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What can you do after your home loan gets rejected?


Bank just rejected your home loan application? There, there.. dust yourself off and check out our 4 tips that will help you succeed the next time round.

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You are finally closing in on your goal of securing your dream home. You’ve managed your finances well, scouted for a house which fits your budget, determined a monthly repayment that you are comfortable with, carefully filled up the required forms and nervously handed it over to the bank officer.

After weeks of nail-biting, you are served with bad news – your loan application was denied! To make matters worse, the bank officer can’t give you a valid reason for the rejection and so, you are left wondering what and where you could have gone wrong.

Although Malaysia’s household debt has decreased slightly to 83.2% (as of September 2018), banks are still prudent with their loaning requirements due to the country’s recovering economy. As such, it is essential that you do a thorough due diligence before attempting to resubmit your home loan application.

Here are 4 tips that you can put into practice to ensure a successful outcome:

1. Determine your CCRIS report pitfalls

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These days, it’s rare to find anyone who isn’t aware that they must first check their credit score via The Central Credit Reference Information System (CCRIS). This system reflects your past 12 months of credit activities and shows the bank whether you are a good or bad paymaster.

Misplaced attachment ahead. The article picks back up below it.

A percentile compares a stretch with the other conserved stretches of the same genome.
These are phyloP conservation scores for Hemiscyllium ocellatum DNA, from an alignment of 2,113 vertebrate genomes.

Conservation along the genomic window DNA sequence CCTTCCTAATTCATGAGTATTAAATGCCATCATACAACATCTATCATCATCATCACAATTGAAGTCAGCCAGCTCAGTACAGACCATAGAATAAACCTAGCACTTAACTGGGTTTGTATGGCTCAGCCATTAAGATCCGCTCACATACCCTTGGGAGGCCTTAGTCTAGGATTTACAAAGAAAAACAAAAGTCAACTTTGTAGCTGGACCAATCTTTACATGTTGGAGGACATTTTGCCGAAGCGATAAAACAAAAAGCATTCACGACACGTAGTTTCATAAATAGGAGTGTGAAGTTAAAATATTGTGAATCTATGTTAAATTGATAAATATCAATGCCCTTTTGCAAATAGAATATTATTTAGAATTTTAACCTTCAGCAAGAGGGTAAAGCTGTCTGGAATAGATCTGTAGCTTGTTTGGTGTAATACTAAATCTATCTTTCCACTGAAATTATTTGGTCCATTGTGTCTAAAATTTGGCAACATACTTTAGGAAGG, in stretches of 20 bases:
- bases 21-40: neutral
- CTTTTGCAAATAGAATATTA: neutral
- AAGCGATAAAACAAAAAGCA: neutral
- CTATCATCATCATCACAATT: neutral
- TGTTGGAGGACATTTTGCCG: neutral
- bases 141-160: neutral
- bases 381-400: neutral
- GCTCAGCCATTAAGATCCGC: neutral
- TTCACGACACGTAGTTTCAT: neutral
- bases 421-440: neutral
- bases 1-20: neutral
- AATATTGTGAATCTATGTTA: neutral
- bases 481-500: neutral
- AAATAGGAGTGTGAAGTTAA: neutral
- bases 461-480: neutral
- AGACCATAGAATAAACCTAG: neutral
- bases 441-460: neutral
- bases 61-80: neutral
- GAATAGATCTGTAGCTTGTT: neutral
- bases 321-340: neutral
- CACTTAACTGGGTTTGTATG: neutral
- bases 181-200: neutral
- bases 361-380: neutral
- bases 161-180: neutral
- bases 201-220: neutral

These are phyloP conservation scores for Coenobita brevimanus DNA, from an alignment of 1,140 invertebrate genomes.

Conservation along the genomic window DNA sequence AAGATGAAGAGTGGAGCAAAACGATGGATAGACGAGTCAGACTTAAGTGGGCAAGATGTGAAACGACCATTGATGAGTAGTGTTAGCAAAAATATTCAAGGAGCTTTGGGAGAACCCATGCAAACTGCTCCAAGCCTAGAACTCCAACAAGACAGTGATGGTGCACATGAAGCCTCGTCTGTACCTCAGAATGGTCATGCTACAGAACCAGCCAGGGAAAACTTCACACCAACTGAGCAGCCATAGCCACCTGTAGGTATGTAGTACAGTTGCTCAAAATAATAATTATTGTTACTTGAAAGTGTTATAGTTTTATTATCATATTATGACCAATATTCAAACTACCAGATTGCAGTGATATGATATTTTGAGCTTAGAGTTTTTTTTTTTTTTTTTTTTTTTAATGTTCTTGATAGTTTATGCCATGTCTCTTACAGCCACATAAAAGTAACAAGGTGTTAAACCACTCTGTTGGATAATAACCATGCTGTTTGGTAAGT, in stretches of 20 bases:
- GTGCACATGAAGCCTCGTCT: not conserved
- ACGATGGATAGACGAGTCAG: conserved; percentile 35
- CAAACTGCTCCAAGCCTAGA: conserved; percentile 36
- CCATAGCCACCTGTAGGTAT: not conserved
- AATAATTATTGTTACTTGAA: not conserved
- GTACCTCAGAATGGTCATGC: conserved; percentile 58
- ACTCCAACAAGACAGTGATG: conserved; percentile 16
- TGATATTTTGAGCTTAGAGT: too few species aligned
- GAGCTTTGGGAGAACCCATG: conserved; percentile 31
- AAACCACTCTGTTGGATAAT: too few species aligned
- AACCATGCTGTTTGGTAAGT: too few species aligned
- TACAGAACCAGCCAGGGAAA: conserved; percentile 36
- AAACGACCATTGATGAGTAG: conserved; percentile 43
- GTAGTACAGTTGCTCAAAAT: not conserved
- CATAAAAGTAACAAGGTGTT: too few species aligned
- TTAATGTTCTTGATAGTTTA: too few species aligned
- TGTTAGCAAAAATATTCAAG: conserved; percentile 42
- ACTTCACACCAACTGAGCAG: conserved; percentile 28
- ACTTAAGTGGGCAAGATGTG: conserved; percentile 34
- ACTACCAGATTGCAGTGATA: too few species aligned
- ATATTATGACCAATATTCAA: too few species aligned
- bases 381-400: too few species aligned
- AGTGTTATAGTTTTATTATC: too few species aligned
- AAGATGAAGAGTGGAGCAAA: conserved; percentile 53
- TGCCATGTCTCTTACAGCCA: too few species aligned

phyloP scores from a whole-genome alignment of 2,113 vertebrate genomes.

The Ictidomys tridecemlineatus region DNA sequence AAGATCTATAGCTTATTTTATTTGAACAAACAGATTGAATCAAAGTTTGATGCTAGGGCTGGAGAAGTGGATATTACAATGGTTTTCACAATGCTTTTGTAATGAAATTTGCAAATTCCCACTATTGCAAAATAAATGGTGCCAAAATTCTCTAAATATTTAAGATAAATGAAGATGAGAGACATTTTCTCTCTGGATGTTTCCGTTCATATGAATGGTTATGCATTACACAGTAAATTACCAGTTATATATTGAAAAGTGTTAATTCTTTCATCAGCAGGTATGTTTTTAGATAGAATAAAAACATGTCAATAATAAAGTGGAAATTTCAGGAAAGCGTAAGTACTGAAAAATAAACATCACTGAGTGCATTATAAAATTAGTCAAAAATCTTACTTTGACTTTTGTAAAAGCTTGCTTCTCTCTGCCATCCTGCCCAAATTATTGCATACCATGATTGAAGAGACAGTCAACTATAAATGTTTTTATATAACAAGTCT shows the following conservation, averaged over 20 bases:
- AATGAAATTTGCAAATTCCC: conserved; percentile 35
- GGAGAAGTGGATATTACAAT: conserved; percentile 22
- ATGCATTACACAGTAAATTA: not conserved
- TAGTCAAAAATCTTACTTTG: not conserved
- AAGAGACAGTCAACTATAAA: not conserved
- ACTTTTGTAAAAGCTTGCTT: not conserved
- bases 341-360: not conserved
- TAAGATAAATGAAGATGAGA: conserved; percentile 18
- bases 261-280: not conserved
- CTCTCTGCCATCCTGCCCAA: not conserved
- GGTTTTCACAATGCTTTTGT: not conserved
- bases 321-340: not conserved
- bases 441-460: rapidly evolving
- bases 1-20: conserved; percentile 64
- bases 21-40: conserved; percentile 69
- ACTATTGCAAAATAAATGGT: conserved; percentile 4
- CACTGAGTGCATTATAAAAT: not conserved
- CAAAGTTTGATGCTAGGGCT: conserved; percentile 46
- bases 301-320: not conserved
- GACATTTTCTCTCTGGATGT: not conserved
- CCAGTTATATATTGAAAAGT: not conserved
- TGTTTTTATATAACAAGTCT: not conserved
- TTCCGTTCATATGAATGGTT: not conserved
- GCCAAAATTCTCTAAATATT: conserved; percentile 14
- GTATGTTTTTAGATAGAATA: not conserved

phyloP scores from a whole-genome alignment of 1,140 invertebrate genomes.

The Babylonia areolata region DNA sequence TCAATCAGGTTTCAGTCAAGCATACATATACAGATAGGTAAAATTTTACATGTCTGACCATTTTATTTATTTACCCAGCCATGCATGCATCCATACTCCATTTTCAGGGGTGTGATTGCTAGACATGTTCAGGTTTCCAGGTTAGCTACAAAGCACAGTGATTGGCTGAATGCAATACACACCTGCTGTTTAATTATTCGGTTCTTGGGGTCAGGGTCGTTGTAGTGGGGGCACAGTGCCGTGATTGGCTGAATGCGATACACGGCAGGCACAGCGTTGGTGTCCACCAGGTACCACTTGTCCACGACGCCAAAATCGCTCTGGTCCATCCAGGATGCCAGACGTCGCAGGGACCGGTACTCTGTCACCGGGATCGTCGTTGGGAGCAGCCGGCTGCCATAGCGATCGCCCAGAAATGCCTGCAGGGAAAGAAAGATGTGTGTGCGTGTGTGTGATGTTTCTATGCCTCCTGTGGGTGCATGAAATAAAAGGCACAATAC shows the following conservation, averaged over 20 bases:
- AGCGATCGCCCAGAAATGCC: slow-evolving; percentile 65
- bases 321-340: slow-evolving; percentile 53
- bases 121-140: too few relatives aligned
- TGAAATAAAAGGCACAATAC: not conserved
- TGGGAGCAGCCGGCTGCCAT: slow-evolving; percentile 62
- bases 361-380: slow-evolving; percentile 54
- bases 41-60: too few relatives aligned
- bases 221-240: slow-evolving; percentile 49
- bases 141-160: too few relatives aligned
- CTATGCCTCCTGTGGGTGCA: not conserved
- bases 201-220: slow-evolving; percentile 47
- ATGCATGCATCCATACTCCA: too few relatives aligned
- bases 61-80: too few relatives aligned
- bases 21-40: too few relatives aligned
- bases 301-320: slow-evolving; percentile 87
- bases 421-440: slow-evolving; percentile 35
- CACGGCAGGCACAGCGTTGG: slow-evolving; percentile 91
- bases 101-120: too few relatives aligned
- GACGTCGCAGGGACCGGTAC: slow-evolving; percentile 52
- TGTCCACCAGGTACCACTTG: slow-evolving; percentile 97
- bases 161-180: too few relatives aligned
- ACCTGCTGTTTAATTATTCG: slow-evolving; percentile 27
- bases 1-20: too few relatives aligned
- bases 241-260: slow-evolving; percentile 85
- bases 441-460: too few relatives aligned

However, the buck does not stop at having a great credit score. There are other factors which might skew your report. For instance, did you know that all of your loan rejections are also reflected in your CCRIS? This can prove to be fatal for those that cast a wide net by submitting loan applications to multiple banks. Banks would usually be aware of any prior rejections via their CCRIS record, and thus, applicants would have to wait between 3-6 months before attempting to apply for another loan.

As such, it’s wise to improve on your credit score before your next attempt. If you have multiple credit cards and loans attached to your name, making timely payments could help show that you are able to manage your commitments and are a good paymaster.

Besides that, zero obligations is not necessarily a good thing either. Keep in mind that banks would also be reluctant to approve your loan application if your CCRIS report is blank or ‘clean’ – where there are no credit cards/loan/overdraft facilities under your name. Better to have at least one active credit facility with timely payments to prove to the bank that you are able to take on and handle debt obligation responsibly.

READ: What is CTOS and how it affects a home loan approval?

2. Determine the best bank DSR (which will match your DSR)

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Another important aspect that needs to be considered is your Debt to Service ratio (DSR) which is the calculation of your debt against your monthly income.

DSR = (Total commitment ÷ Nett Income) x 100

One of the most common reasons why banks would reject a loan application is if the applicant’s DSR is above the bank’s maximum allowable DSR. This can get tricky as every bank will have their own respective guidelines for the maximum allowable DSR that they are willing to accept.

It could be affected by various factors such as income, age, qualifications and even your net worth. The most ideal DSR range would be between 50%-60% as it would hit below the maximum allowable DSR of many banks and thus the likelihood of loan approval would increase.

If your DSR is the reason why your loan application was rejected, don’t worry! You can start improving your DSR by either reducing your current debts or by consolidating your unsecured loans and credit card bills. Check out LoanCare, which calculates and uses your DSR to help you compare home loan products across at least 10 banks in Malaysia.

MORE: How to utilize EPF withdrawal money to purchase a house?